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Spurning the popular jelly moulds and canned soup casseroles in the early 1970s, I borrowed a copy of Mediterranean Food and read voraciously about Elizabeth David’s “honest cooking."
So what if the required fresh fish, garden-picked herbs and sun-soaked vegetables were in short supply in suburban Toronto at the time? I learned that a good knife is an essential tool in this and all forms of cooking. Discretionary spending money was as scarce as the Mediterranean ingredients, but careful management of my grocery budget enabled the purchase (from the local hardware store) of a high-end German knife. Little did I realize that it would be in my hand almost daily for the next 50-odd years, and nearly impossible to abandon.
This knife has an eight-inch, finely serrated blade and a brown wooden handle. I called it the “brown knife.” Whether a testament to its flexibility or my determination to make it work, the knife carved, chopped, boned, peeled, sliced – and more. Family and friends eventually overcame their terror of the uses to which I put it.
As time passed, I became a little more affluent and the equipment in my kitchen also increased. It never occurred to me, however, to abandon my brown knife. That is, not until a visitor, whose culinary skills I respect, declared: “There isn’t a decent knife in this house!”
The shock was acute. There I was, a reasonably sophisticated and experienced cook, working with a bread knife.
A sales person at a trendy kitchen shop explained the difference between a chef’s knife and a carving knife. I recognized the paring knife on my own and bought all three. The sales person noted that the two large knives would soon need to be sharpened and that I should avoid storing them in a drawer with other kitchen utensils. Regrettably, the store did not sharpen knives, but could sell me a magnetic knife rack. Ha! This knife business was going to require even more time, effort and expense than I thought.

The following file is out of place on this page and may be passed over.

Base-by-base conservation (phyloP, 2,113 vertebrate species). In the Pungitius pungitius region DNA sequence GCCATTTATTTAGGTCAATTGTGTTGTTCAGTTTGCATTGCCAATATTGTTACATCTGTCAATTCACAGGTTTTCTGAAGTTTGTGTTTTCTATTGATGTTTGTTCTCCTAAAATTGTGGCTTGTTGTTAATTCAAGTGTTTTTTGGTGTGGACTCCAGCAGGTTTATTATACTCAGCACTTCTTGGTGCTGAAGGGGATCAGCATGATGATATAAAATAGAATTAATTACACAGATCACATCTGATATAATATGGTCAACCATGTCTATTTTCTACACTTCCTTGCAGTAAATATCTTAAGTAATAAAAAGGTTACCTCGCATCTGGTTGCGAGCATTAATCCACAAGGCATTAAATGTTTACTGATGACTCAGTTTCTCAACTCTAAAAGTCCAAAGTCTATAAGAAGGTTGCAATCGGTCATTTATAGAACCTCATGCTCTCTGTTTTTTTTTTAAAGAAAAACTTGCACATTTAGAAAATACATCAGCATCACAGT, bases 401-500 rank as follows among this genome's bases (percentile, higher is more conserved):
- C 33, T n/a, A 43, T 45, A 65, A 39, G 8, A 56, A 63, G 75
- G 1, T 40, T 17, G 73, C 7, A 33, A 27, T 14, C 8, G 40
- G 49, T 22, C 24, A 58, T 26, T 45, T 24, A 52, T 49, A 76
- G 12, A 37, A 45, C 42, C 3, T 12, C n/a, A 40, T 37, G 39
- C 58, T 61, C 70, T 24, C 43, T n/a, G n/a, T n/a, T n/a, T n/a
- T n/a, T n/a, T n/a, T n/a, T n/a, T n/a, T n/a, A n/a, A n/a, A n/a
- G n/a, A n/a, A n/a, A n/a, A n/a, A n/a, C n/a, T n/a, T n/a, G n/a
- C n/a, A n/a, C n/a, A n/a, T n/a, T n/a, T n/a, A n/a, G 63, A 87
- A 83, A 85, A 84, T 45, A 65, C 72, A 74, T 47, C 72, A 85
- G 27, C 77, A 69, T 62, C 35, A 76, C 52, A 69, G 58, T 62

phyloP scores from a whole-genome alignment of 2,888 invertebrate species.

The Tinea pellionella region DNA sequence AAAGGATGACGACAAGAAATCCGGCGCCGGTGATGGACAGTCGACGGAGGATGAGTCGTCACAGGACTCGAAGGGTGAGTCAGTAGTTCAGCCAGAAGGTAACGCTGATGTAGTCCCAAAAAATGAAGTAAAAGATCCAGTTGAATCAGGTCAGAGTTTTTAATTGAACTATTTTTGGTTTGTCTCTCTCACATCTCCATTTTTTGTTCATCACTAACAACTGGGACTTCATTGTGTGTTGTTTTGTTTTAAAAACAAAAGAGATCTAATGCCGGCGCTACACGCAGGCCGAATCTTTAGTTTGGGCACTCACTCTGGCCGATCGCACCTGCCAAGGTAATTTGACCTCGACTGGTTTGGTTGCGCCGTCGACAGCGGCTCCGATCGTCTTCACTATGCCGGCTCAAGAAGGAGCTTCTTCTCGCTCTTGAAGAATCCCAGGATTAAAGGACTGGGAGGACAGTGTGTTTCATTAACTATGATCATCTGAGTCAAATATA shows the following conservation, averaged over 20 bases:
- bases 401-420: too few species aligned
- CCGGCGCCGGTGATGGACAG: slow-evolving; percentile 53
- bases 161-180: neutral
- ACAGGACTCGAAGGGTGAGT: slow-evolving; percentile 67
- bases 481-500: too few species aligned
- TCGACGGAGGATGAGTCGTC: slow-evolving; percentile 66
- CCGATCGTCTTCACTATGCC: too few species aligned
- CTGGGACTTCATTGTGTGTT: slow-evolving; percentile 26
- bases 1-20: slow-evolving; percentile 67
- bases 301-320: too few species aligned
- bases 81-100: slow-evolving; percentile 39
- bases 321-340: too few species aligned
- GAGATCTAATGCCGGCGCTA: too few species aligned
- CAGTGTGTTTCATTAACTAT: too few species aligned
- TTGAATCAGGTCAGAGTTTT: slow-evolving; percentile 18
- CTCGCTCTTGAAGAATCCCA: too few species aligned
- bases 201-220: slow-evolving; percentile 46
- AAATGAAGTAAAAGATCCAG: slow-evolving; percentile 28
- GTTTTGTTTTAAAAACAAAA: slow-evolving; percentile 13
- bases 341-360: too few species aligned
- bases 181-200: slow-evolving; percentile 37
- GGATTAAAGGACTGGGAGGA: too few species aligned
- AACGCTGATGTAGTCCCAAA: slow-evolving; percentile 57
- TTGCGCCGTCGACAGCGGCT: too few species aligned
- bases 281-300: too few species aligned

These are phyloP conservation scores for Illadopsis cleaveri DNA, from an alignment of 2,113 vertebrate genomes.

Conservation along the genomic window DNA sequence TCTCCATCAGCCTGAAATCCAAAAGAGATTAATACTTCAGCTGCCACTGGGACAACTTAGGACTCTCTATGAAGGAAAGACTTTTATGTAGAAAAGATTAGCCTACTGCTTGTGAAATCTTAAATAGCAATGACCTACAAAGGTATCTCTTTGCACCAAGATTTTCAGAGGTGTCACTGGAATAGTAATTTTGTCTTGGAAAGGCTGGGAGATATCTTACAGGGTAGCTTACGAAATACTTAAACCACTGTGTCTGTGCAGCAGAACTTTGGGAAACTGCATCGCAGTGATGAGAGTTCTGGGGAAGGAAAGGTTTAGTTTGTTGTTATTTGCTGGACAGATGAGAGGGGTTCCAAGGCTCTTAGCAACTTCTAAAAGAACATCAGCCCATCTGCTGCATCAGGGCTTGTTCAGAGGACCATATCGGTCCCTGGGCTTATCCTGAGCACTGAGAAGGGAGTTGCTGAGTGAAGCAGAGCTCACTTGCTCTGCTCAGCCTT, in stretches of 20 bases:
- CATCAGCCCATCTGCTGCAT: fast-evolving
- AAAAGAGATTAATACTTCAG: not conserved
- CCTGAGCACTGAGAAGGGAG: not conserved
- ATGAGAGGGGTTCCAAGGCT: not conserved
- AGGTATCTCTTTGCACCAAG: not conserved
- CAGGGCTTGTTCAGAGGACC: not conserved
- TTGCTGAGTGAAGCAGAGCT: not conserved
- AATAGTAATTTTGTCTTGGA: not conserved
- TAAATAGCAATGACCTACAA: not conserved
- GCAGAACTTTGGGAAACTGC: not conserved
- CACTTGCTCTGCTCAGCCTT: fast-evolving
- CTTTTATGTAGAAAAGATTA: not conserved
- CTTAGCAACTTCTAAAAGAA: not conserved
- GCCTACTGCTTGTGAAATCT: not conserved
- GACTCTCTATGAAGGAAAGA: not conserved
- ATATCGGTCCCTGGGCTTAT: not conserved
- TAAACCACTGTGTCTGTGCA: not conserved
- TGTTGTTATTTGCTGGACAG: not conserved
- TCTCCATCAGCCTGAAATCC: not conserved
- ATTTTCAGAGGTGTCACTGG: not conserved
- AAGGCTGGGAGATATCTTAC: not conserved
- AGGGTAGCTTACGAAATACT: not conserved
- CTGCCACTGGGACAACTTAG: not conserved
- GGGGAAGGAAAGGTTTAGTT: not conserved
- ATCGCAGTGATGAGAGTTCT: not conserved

I had a vague recollection of an old fellow with a cigarette dangling from his mouth walking about the streets ringing a bell and stopping to sharpen knives for those requiring his services. I had not, though, seen this itinerant knife sharpener anywhere in downtown Toronto where I now lived. I continued to cook with my faithful old brown knife, having decided not to initiate the new knives until they were freshly sharpened.
Google helped me find a “knife studio” in an up-and-coming part of the city. The handsome, young man who greeted me was the antithesis of the knife sharpener of memory. He sat before a table holding a natural stone over which water poured. Eastern music played softly in the background and antique knives with elaborately decorated handles were displayed in glass cases on the walls. We had a pleasant conversation about knives in general, the sharpening of mine and fusion food. The experience bordered on the spiritual.